“Trump has become a savior figure, a sort of great redeemer for the German far right,” said Miro Dittrich, an expert on far-right extremism at the Berlin-based Amadeu-Antonio-Foundation.

Germany — a nation generally supportive of a government that has handled the pandemic better than most — may seem an unlikely place for Mr. Trump to gain such a status. Few Western nations have had a more contentious relationship with Mr. Trump than Germany, whose leader, Chancellor Angela Merkel, a pastor’s daughter and scientist, is his opposite in terms of values and temperament. Opinion polls show that Mr. Trump is deeply unpopular among a broad majority of Germans.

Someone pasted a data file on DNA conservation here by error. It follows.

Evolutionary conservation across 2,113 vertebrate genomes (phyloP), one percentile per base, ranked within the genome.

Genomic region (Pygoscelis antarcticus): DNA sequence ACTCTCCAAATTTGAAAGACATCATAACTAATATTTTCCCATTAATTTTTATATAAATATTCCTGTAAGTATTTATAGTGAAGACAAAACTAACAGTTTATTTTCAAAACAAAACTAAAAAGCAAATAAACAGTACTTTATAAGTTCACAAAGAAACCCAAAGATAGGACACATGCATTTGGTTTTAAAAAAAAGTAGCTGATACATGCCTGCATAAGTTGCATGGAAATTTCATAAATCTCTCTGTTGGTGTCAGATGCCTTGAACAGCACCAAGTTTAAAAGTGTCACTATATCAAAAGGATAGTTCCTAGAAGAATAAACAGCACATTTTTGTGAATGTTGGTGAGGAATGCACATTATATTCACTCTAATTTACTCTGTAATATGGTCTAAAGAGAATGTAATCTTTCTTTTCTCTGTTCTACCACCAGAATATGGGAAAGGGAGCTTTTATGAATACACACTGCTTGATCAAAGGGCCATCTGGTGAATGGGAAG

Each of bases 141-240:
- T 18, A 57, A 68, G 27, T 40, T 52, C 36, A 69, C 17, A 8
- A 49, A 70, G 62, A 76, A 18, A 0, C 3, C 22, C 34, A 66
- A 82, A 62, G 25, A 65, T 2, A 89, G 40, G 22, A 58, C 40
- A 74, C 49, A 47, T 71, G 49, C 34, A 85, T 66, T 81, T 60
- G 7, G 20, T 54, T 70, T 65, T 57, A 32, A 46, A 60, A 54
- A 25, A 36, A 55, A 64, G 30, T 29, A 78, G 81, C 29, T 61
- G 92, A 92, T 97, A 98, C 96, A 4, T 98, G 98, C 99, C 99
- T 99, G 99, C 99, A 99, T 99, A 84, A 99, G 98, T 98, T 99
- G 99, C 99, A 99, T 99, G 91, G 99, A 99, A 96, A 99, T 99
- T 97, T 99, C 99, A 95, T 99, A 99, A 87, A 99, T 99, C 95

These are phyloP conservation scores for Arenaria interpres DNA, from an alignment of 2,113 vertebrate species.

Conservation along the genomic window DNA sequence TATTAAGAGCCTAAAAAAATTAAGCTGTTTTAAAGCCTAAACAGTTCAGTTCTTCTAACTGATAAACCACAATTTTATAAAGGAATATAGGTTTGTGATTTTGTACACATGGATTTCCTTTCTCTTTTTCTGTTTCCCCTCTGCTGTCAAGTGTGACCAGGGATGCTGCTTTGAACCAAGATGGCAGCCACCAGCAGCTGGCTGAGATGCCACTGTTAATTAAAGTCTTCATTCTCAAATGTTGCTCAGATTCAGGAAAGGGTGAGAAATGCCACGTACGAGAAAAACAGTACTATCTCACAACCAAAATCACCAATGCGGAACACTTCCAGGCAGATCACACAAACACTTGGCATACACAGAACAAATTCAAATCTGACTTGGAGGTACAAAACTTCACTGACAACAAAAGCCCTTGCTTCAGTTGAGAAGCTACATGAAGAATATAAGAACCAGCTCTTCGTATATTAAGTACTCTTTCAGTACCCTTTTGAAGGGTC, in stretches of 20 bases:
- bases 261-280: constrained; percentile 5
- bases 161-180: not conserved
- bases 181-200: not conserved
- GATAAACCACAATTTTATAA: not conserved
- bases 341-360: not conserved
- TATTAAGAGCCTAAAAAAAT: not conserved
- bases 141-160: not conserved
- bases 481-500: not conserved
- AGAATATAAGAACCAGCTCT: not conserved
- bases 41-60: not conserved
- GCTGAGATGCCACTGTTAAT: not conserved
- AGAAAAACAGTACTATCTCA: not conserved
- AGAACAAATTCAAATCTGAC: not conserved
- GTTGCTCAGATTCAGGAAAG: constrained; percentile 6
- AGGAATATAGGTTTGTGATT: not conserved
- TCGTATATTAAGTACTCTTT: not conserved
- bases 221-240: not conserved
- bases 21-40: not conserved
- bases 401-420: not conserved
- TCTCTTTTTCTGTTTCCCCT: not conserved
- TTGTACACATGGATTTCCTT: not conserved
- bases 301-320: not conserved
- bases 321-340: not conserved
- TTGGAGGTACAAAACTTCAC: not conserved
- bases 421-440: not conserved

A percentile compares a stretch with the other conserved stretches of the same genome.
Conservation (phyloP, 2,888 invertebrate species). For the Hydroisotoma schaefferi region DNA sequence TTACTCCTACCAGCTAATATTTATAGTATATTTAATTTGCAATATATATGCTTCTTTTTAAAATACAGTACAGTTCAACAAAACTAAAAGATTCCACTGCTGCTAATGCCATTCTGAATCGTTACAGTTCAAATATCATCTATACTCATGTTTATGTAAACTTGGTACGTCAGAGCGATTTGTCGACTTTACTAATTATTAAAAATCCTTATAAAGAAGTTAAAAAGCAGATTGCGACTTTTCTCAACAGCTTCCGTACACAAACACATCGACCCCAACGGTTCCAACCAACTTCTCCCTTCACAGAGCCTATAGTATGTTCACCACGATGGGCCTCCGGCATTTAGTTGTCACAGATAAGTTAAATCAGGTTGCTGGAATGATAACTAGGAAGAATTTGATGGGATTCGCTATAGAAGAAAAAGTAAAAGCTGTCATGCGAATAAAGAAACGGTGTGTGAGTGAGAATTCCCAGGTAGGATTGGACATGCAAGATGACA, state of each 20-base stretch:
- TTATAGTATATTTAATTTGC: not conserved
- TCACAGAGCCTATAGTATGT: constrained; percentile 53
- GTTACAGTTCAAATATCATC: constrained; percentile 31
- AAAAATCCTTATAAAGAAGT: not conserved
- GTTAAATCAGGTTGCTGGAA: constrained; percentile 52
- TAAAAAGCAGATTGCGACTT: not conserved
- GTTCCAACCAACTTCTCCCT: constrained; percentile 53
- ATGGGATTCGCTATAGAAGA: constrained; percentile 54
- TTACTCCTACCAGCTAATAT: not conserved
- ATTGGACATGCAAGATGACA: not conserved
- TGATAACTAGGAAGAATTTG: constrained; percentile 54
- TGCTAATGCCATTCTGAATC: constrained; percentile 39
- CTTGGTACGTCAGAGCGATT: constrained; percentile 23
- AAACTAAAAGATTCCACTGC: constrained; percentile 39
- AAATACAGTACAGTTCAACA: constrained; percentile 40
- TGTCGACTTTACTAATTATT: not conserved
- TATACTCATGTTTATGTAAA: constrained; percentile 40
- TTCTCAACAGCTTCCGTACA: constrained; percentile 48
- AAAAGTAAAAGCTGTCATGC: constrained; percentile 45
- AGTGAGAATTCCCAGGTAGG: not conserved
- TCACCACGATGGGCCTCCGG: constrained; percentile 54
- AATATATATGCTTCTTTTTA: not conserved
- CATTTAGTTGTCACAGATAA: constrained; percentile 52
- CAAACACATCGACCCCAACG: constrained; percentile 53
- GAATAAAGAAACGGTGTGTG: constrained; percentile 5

But his message of disruption — his unvarnished nationalism and tolerance of white supremacists coupled with his skepticism of the pandemic’s dangers — is spilling well beyond American shores, extremism watchers say.